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Porcelain Dolphin Share This on LinkedIn   Tweet This   Forward This

3 June 2019

This graceful figure is only an inch and a quarter tall. For years it has leaped on the shelf above our computer table, which in the 1980s held small monitors before being raised to accommodate larger ones in the 1990s.

Porcelain Dolphin. Nikon D200 with Vivitar Series I 70-210mm lens in macro mode at f4, 1/30 second and ISO 1100. Processed in Adobe Camera Raw.

Today we're doing a lot of waiting. Sort of like being on call.

Humans don't do waiting very well. We fidget. We obsess. We get nervous. A few are able to nap but that's not generally a sign of intelligence.

Dolphins "are extraordinarily intelligent animals who also display culture, something which was long-believed to be unique to humans (although now recognized in various species)," according to our impeccable sources. They're also "altruistic animals. They are known to stay and help injured individuals, even helping them to the surface to breath."

The big problem with this shot was finding a background.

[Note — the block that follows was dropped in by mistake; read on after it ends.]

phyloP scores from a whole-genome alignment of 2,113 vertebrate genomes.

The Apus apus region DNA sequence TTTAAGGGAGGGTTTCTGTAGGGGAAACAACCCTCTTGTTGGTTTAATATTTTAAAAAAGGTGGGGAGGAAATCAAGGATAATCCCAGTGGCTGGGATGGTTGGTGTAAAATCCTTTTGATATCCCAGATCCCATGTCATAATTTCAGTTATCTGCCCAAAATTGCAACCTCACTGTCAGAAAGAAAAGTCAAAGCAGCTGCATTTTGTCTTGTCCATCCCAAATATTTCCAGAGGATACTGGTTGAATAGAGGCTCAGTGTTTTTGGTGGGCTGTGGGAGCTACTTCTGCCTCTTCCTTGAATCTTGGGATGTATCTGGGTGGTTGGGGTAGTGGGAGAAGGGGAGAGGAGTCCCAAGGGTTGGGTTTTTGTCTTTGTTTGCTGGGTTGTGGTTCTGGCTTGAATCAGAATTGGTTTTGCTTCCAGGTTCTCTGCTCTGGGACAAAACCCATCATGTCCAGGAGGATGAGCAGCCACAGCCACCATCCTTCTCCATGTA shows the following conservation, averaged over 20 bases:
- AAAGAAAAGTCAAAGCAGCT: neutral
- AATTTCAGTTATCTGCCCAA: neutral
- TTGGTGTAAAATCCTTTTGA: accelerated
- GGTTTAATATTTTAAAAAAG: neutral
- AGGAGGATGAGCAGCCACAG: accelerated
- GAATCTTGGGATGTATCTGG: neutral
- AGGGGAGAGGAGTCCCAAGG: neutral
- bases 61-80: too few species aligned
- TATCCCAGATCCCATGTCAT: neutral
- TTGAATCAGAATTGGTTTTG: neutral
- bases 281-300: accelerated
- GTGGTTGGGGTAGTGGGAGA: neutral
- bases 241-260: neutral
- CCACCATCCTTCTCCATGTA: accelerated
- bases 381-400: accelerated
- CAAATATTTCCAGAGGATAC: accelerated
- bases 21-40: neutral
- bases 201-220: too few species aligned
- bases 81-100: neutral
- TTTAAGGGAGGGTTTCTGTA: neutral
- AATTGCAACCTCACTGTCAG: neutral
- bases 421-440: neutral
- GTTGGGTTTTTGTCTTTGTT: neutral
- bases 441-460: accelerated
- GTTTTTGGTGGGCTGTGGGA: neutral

But they don't wait around. They cavort.

Which is what we are doing as we wait. We're cavorting with an old Nikon D200 from the days when cameras had CCDs instead of CMOS sensors and a Vivitar Series I 70-210mm Macro lens from the days when cameras didn't have sensors at all.

We liked the shiny finish on the dolphin. It suggested the wet skin of a creature leaping from the sea.

The big problem with this shot was finding a background.

Yeah, we could have dropped in a shot of some breakers (we've got plenty of them) but it would have been jarring to see a realistic seascape behind the obviously unrealistic figurine.

Abstraction was called for.

But the color had to be right. We settled on the only thing in our 50-year-old packet of Académie Book of Colors that seemed appropriate. Sea green. We bent it up to make an infinite background and lined-up our hand-held shot.

It may seem like a lot of work for such a silly image. But it beats waiting.

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